Minutes passed and as Gene had calculated, we saw a star moving. It raced over our heads and disappeared below the star-filled horizon. Its flight path appeared to change as it moved across the sky. But it didn’t. It was Earth that moved. Like Sputnikitself, the booster rocket was in its own independent orbit, moving around the planet every ninety-six minutes on a firm track fixed by gravity. Earth was rotating beneath it at the rate of about eight hundred miles each hour at Albany’s latitude. We knew we were seeing the future.
I did a report on Sputnik and began to imagine ways I might move to Cape Canaveral and cover the impending space race. I had no idea then that I would spend more than fifty years covering every space flight by astronauts and amassing the most detailed files of known and unknown facts of space history. I built sources and contacts not only in America but in Russia as well, and in the autumn of my career I would write this book—my lifetime’s most important story. Besides, I had had a run-in with Albany’s Knights of the Ku Klux Klan, which made relocating seem even more attractive. I wouldn’t say I was run out of town but I sure as hell was out in front, leading the parade.
Only a month after Sputnik 1, the Russians did it again. Sputnik 2 weighed 1,120 pounds, and it soared more than a thousand miles above Earth. The numbers were unbelievable to an American public struggling to understand what was going on. Where were our rockets? Where were our satellites? And what the hell was inside this thing? A dog?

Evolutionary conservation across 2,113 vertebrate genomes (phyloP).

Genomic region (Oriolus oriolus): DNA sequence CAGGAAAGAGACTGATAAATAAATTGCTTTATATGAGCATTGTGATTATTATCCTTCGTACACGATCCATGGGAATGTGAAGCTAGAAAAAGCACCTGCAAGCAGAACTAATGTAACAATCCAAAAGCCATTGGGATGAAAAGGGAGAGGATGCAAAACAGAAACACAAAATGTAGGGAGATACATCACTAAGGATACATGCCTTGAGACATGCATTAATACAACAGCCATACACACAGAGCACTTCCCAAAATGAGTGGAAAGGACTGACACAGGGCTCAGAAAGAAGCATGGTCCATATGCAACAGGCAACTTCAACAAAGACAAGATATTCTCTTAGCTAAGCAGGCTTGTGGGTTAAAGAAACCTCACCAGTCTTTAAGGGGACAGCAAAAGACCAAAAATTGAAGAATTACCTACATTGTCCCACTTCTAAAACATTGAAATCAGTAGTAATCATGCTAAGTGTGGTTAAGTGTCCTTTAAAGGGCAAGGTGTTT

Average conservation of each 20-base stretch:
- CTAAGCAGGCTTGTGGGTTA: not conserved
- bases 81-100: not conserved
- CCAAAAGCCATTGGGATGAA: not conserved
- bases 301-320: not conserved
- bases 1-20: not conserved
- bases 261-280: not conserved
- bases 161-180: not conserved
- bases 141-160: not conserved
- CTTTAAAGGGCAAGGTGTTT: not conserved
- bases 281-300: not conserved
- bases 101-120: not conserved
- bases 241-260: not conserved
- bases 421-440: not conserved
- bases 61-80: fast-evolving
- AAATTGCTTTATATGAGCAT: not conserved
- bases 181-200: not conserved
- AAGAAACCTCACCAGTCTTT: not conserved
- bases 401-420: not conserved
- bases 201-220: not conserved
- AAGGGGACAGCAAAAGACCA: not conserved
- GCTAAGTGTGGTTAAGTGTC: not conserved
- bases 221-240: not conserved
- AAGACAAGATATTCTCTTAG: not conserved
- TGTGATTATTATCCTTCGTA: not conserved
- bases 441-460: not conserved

Sputnik 2 raced through orbit with Laika, seen here before being placed in the satellite. (Caidin Collection).
Americans were livid. Was Washington burning and President Nero fiddling? Eisenhower got the message and he acted. Prematurely, but he acted, and a civilian team working on Vanguard rushed the unproven rocket to its launch pad. On top was a grapefruit-size satellite that weighed a laughable three pounds.
Dr. von Braun had warned that Vanguard wasn’t ready and had reminded Washington that his Jupiter-C was. But, again, he was ordered to keep his rocket in the hangar. No military launch. Civilian only, if you please. But you say the Vanguard is a navy rocket? Hush! Shut your mouth!
They may have wanted a civilian rocket, but they didn’t want a civilian press. I was among the reporters and photographers pounding on the gates of Cape Canaveral. The military wouldn’t budge. The media were kept outside on sand dunes nicknamed bird-watch hills, in boats, on any spot with a view of the slender rocket. For some of us, telephones were more important than great views, and no nearby phones went unused. Housewives rented theirs for extra cash. I found mine in a row of phone booths at the south gate of the Cape.
The day was December 6, 1957, and as the launch neared, an anxious hush fell over a hopeful America.
“T-minus ten seconds and counting,” the short-wave broadcast reported to the nearby Coast Guard.
“Seven, six, five, four, three, two, one…”
I was on the line with WALB, and when the countdown reached zero, my report began…
“There’s ignition. We can see the flames…Vanguard’s engine is lit and it’s burning…but wait…wait a moment…there’s…no wait…there’s no liftoff! It appears to be crumbling in its own fire…It’s burning on its pad…Vanguard has crumbled into flames. It failed, ladies and gentlemen, Vanguard has failed.”